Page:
The Russian Investigative Committee is treating the death of prominent Russian journalist Dmitry Tsilikin, whose body was found in his St. Petersburg apartment on Thursday evening, as a homicide, the Committee said in a statement Friday.
The professional activity of the journalist has not been named among the primary reasons by the investigation or the journalist community, although the possibility is being considered.
According to Tsilikin's colleagues, the well-known music critic had been missing since the end of last week, before his relatives found his body in his own apartment in St. Petersburg.
The police said that Tsilikin was killed at least two days ago. According to preliminary data, his death was a result of severe blood loss. Tsilikin suffered multiple stab wounds and his tendons were cut, furniture in the apartment was blood stained and Tsilikin's laptop and phone were missing from the apartment, the police reported.
A criminal case into the murder has been opened. The investigation of the case has been put under the control of the St. Petersburg Main Investigations Directorate for Russia's Investigative Committee.
The news about the violent murder of the journalist in his own apartment came as a shock for his friends and colleagues.
According to Yelena Volgust, a journalist at St. Petersburg's Theater Magazine, Tsilikin let people that he knew well into his home.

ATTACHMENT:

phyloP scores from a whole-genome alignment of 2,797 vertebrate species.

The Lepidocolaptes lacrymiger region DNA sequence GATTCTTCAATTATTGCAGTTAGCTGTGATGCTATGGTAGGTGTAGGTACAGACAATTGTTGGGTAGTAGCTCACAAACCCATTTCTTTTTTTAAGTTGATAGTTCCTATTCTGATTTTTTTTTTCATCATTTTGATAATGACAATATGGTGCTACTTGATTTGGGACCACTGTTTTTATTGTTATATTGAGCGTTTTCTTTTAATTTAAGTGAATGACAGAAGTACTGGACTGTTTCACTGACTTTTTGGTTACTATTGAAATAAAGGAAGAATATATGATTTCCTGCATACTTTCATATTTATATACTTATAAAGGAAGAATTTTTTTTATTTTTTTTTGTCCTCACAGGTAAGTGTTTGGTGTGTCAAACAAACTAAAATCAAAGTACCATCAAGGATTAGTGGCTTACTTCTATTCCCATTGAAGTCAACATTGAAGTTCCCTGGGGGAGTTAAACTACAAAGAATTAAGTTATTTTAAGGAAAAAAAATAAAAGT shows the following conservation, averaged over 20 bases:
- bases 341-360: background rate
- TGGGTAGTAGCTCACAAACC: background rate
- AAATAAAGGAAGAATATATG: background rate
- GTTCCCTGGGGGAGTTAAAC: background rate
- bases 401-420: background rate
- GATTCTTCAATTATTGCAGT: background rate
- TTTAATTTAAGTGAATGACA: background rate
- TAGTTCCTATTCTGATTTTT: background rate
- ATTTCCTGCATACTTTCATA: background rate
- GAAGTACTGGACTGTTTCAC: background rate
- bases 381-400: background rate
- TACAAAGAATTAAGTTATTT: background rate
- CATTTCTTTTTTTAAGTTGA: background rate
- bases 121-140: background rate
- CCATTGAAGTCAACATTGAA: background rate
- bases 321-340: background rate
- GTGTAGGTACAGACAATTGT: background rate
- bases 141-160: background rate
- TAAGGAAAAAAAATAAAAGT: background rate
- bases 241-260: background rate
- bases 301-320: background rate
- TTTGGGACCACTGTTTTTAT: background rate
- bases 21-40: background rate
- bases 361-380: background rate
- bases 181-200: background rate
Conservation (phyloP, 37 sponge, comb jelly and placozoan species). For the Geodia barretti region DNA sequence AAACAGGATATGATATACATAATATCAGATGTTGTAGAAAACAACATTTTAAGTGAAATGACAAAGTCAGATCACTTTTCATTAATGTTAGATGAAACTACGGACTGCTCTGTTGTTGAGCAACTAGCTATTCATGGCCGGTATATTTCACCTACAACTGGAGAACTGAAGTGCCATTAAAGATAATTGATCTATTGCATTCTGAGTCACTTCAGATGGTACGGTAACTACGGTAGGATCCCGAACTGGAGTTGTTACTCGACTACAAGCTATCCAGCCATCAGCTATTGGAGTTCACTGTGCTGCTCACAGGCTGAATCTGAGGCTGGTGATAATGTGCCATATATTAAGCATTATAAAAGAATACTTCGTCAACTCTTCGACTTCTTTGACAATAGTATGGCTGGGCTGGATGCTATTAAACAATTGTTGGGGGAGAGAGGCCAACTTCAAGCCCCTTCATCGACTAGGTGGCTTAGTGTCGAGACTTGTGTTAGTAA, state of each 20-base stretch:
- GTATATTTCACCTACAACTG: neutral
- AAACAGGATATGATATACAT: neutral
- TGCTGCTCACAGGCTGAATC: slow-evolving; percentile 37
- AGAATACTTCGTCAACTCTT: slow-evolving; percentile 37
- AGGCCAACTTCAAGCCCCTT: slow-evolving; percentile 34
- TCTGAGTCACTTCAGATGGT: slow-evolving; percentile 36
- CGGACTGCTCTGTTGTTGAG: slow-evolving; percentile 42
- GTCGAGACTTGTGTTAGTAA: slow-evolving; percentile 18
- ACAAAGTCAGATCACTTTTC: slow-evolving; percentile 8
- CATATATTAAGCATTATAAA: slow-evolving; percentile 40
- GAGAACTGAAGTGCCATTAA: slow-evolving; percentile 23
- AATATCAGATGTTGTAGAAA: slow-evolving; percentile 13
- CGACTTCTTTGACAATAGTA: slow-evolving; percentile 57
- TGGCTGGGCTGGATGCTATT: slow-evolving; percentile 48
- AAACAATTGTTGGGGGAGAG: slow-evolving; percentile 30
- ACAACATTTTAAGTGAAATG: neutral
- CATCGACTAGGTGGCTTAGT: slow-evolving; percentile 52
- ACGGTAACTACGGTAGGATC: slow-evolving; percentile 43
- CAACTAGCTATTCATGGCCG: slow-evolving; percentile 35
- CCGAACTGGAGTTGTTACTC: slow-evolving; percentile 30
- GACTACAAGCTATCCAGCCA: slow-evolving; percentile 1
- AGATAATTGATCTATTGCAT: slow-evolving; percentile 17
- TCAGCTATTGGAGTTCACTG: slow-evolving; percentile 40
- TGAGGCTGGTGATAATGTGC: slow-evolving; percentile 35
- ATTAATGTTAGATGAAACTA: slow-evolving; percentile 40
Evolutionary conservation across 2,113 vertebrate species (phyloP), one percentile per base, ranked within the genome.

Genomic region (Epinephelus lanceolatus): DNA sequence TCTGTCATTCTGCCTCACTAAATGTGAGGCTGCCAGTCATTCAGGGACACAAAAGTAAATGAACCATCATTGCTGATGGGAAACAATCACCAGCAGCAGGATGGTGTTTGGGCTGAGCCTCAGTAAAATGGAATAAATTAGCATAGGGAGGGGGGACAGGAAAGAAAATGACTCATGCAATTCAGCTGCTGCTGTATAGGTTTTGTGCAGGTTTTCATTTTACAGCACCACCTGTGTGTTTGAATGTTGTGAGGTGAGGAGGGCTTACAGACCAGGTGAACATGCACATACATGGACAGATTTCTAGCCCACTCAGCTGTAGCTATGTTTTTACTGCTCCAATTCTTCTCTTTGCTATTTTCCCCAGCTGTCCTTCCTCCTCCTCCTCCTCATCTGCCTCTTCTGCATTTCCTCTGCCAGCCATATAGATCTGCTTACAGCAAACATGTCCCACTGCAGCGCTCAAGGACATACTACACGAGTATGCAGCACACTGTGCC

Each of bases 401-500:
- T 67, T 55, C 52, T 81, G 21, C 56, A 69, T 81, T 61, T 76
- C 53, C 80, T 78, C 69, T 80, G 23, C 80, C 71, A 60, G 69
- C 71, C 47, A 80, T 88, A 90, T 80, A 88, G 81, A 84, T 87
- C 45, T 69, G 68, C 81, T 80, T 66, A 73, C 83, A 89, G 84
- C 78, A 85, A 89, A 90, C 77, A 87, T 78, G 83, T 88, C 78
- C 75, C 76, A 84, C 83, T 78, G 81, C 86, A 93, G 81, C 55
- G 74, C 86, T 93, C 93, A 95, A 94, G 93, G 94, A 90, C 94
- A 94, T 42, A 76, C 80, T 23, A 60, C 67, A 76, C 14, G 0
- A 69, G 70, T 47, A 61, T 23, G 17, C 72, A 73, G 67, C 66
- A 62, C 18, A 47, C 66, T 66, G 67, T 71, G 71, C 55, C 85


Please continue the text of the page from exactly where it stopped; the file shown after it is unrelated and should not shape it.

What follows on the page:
“There were no bohemian gatherings or parties that are held by 90 percent of creative people of all ages. Therefore, information about his “murder” doesn't make any sense to me. Who entered his house?” Volgust wrote on her Facebook page.
The head of the Russian Union for Journalists, Vsevolod Bogdanov, commenting on Tsilikin's murder, expressed his hopes that the crime would be thoroughly investigated.
Lyudmila Fomicheva, head of the St. Petersburg Union of Journalists, called the murder of the journalist, “who had been known to all theater-goers,” a real tragedy.
When asked about the possible reasons for the murder, she said in her interview with Govorit Moskva, that all theories must be considered.
Tsilikin started his journalistic career in the early 1990s after working for eight years as an actor. He was a writer and presenter for programs on the RTR television channel, Channel Five and the radio station “Echo of Petersburg.”
In addition to that, he contributed to newspapers and magazines such as Vedomosti, Kommersant, Vogue and Elle.
According to Fomicheva, Tsilikin will be posthumously awarded with the Golden Pen journalism award on Friday.